3. Be supportive, not enabling - By all means make suggestions, offer encouragement, and give praise to your spouse whenever necessary but never do a task that needs to be done by your spouse in order for him/her to start feeling better. One thing that both of you certainly do not need is for your spouse to become dependent on you to do what he/she needs to do. For example, if you've both made it a goal for your spouse to get out of bed every morning and eat breakfast at the kitchen table, do not bring the breakfast to your spouse in bed. That would defeat the entire purpose of treatment. The only way anyone who is clinically depressed can ever begin to overcome their symptoms is if they are proactive.
4. Suggest a support group - An important way for you to help your spouse, during what often turns out to be a very chaotic time, is for you to suggest that your spouse join a support group. People who are clinically depressed often feel alone and isolated. Meeting others with the same mood disorder or other emotional issues typically relieves that feeling of loneliness and isolation. Sharing feelings and experiences plus making connections will usually make a person feel better about life in general.
5. Begin walking with your spouse - There are many physical and psychological benefits associated with walking. Just 10 minutes of brisk walking a day will do wonders for your spouse's mood as well as yours. Walking actually increases the level of serotonin (a neurotransmitter regulating the feeling of happiness in the brain) enabling us to feel better. Walking is also a wonderful way to show your support. Remember however, there is a pretty good chance that initially your spouse will not want to walk. If so, that's fine. Just be encouraging and offer to go for a walk again after several days.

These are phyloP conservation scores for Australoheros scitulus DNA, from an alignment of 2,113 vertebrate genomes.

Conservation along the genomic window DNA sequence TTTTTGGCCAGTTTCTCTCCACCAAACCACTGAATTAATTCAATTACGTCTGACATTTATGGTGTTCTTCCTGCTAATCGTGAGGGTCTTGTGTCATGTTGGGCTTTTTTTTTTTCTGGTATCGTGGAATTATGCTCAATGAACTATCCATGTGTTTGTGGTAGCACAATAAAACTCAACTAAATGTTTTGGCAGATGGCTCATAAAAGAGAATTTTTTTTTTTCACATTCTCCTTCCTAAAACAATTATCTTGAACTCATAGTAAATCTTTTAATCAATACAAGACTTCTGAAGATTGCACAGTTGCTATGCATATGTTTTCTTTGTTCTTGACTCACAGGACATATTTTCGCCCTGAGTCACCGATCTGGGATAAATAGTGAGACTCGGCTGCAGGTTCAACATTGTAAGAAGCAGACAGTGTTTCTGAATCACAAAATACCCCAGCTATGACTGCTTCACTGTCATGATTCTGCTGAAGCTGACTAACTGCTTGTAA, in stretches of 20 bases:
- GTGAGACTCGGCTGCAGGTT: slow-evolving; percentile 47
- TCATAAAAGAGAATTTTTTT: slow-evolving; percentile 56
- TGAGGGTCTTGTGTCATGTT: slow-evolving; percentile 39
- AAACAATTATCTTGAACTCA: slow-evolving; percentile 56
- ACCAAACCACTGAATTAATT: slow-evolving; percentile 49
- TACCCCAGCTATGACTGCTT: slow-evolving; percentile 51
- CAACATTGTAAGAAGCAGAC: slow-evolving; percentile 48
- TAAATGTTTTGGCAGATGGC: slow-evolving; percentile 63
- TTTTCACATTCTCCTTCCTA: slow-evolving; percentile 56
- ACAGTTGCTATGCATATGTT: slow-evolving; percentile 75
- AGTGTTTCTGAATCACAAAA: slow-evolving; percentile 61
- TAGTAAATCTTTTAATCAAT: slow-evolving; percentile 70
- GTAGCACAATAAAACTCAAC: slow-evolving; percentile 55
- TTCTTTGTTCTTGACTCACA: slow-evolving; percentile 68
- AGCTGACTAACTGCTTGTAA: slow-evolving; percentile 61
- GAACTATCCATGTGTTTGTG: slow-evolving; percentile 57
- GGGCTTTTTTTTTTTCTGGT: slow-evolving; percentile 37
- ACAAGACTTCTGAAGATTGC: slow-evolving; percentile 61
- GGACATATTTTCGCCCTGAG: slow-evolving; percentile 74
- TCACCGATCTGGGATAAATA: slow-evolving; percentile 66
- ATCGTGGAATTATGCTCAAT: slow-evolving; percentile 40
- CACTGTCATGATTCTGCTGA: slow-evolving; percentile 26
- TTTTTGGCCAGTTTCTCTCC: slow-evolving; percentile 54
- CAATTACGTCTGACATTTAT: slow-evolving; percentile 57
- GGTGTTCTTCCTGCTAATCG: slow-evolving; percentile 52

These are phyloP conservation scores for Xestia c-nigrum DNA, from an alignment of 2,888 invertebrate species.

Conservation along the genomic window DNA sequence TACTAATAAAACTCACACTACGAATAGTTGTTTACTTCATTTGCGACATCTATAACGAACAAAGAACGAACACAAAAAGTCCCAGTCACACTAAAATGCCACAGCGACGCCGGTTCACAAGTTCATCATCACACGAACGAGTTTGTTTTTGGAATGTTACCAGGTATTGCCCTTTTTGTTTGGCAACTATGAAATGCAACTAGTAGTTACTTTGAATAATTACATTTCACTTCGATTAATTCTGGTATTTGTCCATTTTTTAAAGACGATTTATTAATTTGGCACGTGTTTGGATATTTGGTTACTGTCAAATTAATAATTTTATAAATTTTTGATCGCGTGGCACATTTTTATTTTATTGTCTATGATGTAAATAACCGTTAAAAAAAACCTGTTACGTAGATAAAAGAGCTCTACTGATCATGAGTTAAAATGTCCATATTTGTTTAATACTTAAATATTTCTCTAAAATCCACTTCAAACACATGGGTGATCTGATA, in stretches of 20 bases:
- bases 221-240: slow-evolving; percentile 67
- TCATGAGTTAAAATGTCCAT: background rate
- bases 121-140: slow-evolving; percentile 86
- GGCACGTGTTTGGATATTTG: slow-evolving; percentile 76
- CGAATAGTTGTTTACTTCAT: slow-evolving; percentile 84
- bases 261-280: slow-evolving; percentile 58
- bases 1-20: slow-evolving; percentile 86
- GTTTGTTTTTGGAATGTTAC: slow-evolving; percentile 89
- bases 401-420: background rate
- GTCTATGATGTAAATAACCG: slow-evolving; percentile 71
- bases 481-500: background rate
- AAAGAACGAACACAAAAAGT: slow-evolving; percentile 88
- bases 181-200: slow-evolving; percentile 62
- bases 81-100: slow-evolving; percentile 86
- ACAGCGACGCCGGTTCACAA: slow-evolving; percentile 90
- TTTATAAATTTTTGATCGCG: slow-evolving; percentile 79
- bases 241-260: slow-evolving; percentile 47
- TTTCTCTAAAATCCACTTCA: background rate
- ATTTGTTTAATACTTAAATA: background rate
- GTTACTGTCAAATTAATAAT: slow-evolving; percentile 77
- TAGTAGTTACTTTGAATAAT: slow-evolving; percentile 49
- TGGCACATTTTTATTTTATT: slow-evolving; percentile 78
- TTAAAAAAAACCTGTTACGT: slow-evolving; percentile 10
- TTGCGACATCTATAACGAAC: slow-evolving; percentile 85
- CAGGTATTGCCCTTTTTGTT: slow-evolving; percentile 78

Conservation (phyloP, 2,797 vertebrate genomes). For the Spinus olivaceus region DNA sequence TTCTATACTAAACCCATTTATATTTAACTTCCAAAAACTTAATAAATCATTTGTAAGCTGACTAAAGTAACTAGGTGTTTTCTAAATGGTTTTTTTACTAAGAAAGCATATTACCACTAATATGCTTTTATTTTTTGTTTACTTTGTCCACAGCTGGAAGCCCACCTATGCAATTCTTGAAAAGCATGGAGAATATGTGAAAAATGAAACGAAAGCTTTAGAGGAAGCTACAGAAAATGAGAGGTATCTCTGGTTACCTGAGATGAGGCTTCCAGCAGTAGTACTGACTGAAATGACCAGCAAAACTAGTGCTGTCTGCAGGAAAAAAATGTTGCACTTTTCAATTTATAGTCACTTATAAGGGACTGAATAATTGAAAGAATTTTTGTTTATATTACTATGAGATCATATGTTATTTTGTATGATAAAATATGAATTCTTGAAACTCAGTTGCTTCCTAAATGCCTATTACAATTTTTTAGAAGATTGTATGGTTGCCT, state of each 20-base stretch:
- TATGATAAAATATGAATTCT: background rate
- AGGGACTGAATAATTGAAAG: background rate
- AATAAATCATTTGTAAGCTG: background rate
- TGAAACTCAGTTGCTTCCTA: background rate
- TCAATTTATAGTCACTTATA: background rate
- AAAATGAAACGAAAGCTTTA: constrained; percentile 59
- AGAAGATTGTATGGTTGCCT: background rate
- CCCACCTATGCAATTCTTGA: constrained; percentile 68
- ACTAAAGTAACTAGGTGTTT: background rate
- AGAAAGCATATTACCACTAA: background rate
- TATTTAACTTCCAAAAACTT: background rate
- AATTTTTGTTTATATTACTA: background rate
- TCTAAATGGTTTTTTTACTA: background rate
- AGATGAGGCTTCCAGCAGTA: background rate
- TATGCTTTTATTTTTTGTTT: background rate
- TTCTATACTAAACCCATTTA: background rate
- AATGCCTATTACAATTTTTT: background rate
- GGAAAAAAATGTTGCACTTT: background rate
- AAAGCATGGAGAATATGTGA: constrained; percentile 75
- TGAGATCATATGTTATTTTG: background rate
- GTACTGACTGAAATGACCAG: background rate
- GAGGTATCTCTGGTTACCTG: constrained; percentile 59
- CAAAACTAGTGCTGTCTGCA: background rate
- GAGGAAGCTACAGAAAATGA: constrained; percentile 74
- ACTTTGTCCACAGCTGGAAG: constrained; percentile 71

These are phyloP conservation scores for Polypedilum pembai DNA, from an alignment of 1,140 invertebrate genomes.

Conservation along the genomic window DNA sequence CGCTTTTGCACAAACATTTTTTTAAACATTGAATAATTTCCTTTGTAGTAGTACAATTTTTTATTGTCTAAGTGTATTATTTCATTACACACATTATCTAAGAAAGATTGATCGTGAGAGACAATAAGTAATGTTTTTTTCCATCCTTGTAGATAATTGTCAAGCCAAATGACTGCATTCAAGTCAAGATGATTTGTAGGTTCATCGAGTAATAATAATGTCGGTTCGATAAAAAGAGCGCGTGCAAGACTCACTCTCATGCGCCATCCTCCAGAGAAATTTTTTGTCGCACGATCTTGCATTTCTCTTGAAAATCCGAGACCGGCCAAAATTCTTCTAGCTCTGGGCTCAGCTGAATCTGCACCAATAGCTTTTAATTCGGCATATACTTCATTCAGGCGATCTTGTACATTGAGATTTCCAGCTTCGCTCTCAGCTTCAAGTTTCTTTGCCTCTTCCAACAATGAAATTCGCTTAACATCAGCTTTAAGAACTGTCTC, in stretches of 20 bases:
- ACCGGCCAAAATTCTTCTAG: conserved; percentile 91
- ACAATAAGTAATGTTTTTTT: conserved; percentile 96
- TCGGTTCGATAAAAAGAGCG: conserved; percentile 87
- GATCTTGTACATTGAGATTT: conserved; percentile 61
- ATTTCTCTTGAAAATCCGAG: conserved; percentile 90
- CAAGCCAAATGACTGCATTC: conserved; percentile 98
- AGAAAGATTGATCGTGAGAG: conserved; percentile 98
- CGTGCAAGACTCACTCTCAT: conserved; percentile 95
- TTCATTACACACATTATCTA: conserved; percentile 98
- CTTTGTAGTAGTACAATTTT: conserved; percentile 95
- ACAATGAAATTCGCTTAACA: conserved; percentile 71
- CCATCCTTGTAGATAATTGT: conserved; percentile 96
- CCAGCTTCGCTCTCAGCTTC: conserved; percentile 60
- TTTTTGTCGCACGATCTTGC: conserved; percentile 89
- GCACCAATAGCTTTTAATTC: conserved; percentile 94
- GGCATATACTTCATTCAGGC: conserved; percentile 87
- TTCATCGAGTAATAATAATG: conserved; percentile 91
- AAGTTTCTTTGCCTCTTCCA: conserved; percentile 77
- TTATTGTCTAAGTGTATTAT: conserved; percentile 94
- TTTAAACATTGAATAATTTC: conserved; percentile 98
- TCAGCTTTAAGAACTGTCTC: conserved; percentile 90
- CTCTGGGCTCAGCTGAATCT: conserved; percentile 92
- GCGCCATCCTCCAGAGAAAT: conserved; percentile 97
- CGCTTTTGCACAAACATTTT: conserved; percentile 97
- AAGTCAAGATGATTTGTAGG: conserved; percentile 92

6. Be patient - I know that this can be easier said than done. Try to remember that your spouse is behaving erratically because of the depression. If you are still having a hard time remember why you fell in love with your spouse in the first place. Also remember why you got married. The spouse you fell in love with and married is undoubtedly still there but the depression is masking the real personality.
7. Take care of yourself - I could not begin to tell you how many forum posts I've read where the spouse who is not depressed simply burns out, becomes resentful, and is ready to call it quits. As the "healthy" spouse you absolutely have to take care of yourself. If your spouse has upset you, you need to let him/her know. There is a way to express your feelings by being tactful and still getting your point across. Do not let your feelings build up inside of you. That could, and very often does, lead to disaster. Maintain your own life. Continue to keep your own appointments and see your friends. Nurture yourself by eating right and exercising. I highly recommend joining a support group for yourself and if you need to, by all means see a counselor or therapist as well.
If you need to review these steps again please do so and then begin to implement them as soon as possible. In point of fact, the more you deal with your spouse's depression together as a team, the more likely you are not only going to remain together with your spouse but the more likely you'll strengthen your marital bond as well.